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What is a Relationship Counselor?

By B. Miller
Updated May 17, 2024
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A relationship counselor, also referred to as a family or marriage counselor, typically provides therapy services to couples who are having difficulty in their relationship. Relationship counseling, however, may be used in a family setting as well, with the entire family or only certain members in attendance. Someone who wants to become a relationship counselor will generally need at least a master's degree if not a doctorate in psychology, as well as a license to practice in the state in which he or she provides mental health services. A psychologist or counselor cannot prescribe medication; only a psychiatrist is able to do so.

On a daily basis, a relationship counselor will meet with couples and families who are having difficulties. These challenges may be varied, and may include issues communicating with each other, sexuality issues, frequent fights, substance abuse, mental illness, infidelity, or a recent traumatic situation in the family, such as death or divorce, among many others. The counselor will likely meet with the couple as a unit, as well as each person individually, to get a good sense of the challenges the couple faces and the best way to resolve the issues.

Couples therapy may last weeks, months, or longer, though it is typically intended to be short-term. It is important for the couple or family to be able to trust the relationship counselor, and talk openly with him or her, so it is important for a counselor to truly enjoy working with people. Discretion and respect is also a large part of the job, as well as providing psychotherapy and advice.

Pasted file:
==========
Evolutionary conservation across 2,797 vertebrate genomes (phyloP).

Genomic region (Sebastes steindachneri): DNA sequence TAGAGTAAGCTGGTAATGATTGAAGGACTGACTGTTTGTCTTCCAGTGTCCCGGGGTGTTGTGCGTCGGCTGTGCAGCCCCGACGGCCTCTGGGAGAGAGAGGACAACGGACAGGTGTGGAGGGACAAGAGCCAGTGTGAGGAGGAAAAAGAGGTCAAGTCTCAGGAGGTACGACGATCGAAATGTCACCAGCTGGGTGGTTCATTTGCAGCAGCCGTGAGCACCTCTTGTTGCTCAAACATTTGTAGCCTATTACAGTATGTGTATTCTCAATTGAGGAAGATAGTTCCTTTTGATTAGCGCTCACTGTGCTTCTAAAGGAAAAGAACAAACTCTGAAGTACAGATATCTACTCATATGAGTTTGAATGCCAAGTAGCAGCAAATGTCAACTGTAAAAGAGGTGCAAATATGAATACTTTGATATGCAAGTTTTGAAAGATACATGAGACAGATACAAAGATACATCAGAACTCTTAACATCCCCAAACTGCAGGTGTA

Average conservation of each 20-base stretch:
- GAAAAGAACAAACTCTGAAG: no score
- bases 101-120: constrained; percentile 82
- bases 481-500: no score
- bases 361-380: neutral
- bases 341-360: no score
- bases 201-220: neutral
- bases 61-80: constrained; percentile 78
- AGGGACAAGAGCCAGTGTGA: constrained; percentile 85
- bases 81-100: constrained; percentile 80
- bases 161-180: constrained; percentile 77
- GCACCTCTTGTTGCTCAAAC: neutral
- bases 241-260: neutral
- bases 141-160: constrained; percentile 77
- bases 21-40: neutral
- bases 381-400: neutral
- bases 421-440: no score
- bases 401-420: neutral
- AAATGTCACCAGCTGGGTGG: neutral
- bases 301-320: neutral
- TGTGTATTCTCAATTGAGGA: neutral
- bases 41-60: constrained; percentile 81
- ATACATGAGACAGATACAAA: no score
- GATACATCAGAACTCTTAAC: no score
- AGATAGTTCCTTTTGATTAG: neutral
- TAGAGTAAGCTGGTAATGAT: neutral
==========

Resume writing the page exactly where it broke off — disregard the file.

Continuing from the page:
A relationship counselor may provide communication tips to facilitate better listening and understanding, rather than fighting. Specific activities may be "prescribed" for the couple to try to improve their relationship. The counselor may also provide advice on compromise and negotiation tactics. Couples will learn to discuss their differences calmly and rationally, without escalating to a fight or even a potentially violent situation.

A relationship counselor will typically charge a per-session or per-hour rate. Appointments may be weekly or bi-weekly, depending on his or her schedule, and the needs of the patients. A counselor may work independently or as part of a larger team of therapists; many accept health insurance, but some do not. The counselor should specify the proposed length of treatment as well as the fees before beginning counseling. Some therapists also offer trial sessions, to determine if he or she is a good fit to counsel the couple.

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